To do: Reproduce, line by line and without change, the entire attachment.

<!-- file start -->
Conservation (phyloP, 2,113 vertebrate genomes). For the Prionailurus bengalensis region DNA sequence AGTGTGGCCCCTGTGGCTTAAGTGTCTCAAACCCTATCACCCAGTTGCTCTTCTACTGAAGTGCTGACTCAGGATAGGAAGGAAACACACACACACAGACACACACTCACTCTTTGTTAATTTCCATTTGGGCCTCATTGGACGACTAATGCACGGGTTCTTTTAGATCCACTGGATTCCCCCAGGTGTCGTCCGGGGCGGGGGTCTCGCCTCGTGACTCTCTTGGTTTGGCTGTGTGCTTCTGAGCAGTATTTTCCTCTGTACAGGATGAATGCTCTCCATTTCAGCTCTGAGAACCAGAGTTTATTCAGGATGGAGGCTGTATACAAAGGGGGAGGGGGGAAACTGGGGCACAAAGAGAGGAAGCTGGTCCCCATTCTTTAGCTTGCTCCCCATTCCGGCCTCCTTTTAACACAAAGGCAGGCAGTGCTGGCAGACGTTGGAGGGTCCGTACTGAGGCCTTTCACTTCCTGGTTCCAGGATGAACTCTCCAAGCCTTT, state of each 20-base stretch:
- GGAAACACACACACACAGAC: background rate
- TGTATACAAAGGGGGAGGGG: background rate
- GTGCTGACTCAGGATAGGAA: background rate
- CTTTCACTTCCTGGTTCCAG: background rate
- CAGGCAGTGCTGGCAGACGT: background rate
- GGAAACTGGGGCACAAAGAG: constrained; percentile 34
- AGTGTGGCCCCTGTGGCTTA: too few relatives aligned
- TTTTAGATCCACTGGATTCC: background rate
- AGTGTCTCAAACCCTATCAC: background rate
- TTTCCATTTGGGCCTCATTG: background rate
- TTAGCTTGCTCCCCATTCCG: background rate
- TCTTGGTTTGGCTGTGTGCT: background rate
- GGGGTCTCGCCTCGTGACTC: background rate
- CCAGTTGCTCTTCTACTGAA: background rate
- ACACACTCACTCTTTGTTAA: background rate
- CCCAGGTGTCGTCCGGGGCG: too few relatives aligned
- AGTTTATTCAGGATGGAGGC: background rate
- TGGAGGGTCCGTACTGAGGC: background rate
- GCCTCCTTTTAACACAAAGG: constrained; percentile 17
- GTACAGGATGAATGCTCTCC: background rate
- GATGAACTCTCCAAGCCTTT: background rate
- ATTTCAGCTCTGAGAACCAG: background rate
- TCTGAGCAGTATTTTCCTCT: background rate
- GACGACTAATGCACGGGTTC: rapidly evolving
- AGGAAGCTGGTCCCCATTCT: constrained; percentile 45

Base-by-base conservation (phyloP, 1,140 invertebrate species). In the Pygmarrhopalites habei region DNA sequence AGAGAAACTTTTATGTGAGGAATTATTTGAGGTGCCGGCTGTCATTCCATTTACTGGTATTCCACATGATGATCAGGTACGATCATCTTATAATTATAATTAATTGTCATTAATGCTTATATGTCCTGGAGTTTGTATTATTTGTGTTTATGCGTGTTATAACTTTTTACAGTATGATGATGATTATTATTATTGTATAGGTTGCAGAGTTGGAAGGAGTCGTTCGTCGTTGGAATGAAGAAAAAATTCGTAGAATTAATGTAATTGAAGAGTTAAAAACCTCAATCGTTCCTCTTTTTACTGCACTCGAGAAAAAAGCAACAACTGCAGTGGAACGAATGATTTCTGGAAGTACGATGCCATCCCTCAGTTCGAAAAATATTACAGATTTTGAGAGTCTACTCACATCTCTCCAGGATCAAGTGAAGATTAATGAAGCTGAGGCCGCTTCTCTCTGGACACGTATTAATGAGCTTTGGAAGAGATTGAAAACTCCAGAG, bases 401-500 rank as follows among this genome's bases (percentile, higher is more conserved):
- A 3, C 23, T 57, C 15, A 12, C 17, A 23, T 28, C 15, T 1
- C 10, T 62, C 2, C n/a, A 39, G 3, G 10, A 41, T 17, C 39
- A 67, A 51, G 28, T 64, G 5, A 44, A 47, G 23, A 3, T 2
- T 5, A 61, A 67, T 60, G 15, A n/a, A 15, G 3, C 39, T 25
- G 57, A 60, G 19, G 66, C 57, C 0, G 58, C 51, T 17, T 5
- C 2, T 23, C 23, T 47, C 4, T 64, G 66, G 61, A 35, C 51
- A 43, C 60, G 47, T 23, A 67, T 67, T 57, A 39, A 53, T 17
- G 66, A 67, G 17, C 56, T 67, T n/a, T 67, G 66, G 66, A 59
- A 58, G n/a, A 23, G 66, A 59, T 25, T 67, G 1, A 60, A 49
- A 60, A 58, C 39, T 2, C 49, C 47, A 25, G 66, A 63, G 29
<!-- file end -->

Conservation (phyloP, 2,113 vertebrate genomes). For the Prionailurus bengalensis region DNA sequence AGTGTGGCCCCTGTGGCTTAAGTGTCTCAAACCCTATCACCCAGTTGCTCTTCTACTGAAGTGCTGACTCAGGATAGGAAGGAAACACACACACACAGACACACACTCACTCTTTGTTAATTTCCATTTGGGCCTCATTGGACGACTAATGCACGGGTTCTTTTAGATCCACTGGATTCCCCCAGGTGTCGTCCGGGGCGGGGGTCTCGCCTCGTGACTCTCTTGGTTTGGCTGTGTGCTTCTGAGCAGTATTTTCCTCTGTACAGGATGAATGCTCTCCATTTCAGCTCTGAGAACCAGAGTTTATTCAGGATGGAGGCTGTATACAAAGGGGGAGGGGGGAAACTGGGGCACAAAGAGAGGAAGCTGGTCCCCATTCTTTAGCTTGCTCCCCATTCCGGCCTCCTTTTAACACAAAGGCAGGCAGTGCTGGCAGACGTTGGAGGGTCCGTACTGAGGCCTTTCACTTCCTGGTTCCAGGATGAACTCTCCAAGCCTTT, state of each 20-base stretch:
- GGAAACACACACACACAGAC: background rate
- TGTATACAAAGGGGGAGGGG: background rate
- GTGCTGACTCAGGATAGGAA: background rate
- CTTTCACTTCCTGGTTCCAG: background rate
- CAGGCAGTGCTGGCAGACGT: background rate
- GGAAACTGGGGCACAAAGAG: constrained; percentile 34
- AGTGTGGCCCCTGTGGCTTA: too few relatives aligned
- TTTTAGATCCACTGGATTCC: background rate
- AGTGTCTCAAACCCTATCAC: background rate
- TTTCCATTTGGGCCTCATTG: background rate
- TTAGCTTGCTCCCCATTCCG: background rate
- TCTTGGTTTGGCTGTGTGCT: background rate
- GGGGTCTCGCCTCGTGACTC: background rate
- CCAGTTGCTCTTCTACTGAA: background rate
- ACACACTCACTCTTTGTTAA: background rate
- CCCAGGTGTCGTCCGGGGCG: too few relatives aligned
- AGTTTATTCAGGATGGAGGC: background rate
- TGGAGGGTCCGTACTGAGGC: background rate
- GCCTCCTTTTAACACAAAGG: constrained; percentile 17
- GTACAGGATGAATGCTCTCC: background rate
- GATGAACTCTCCAAGCCTTT: background rate
- ATTTCAGCTCTGAGAACCAG: background rate
- TCTGAGCAGTATTTTCCTCT: background rate
- GACGACTAATGCACGGGTTC: rapidly evolving
- AGGAAGCTGGTCCCCATTCT: constrained; percentile 45

Base-by-base conservation (phyloP, 1,140 invertebrate species). In the Pygmarrhopalites habei region DNA sequence AGAGAAACTTTTATGTGAGGAATTATTTGAGGTGCCGGCTGTCATTCCATTTACTGGTATTCCACATGATGATCAGGTACGATCATCTTATAATTATAATTAATTGTCATTAATGCTTATATGTCCTGGAGTTTGTATTATTTGTGTTTATGCGTGTTATAACTTTTTACAGTATGATGATGATTATTATTATTGTATAGGTTGCAGAGTTGGAAGGAGTCGTTCGTCGTTGGAATGAAGAAAAAATTCGTAGAATTAATGTAATTGAAGAGTTAAAAACCTCAATCGTTCCTCTTTTTACTGCACTCGAGAAAAAAGCAACAACTGCAGTGGAACGAATGATTTCTGGAAGTACGATGCCATCCCTCAGTTCGAAAAATATTACAGATTTTGAGAGTCTACTCACATCTCTCCAGGATCAAGTGAAGATTAATGAAGCTGAGGCCGCTTCTCTCTGGACACGTATTAATGAGCTTTGGAAGAGATTGAAAACTCCAGAG, bases 401-500 rank as follows among this genome's bases (percentile, higher is more conserved):
- A 3, C 23, T 57, C 15, A 12, C 17, A 23, T 28, C 15, T 1
- C 10, T 62, C 2, C n/a, A 39, G 3, G 10, A 41, T 17, C 39
- A 67, A 51, G 28, T 64, G 5, A 44, A 47, G 23, A 3, T 2
- T 5, A 61, A 67, T 60, G 15, A n/a, A 15, G 3, C 39, T 25
- G 57, A 60, G 19, G 66, C 57, C 0, G 58, C 51, T 17, T 5
- C 2, T 23, C 23, T 47, C 4, T 64, G 66, G 61, A 35, C 51
- A 43, C 60, G 47, T 23, A 67, T 67, T 57, A 39, A 53, T 17
- G 66, A 67, G 17, C 56, T 67, T n/a, T 67, G 66, G 66, A 59
- A 58, G n/a, A 23, G 66, A 59, T 25, T 67, G 1, A 60, A 49
- A 60, A 58, C 39, T 2, C 49, C 47, A 25, G 66, A 63, G 29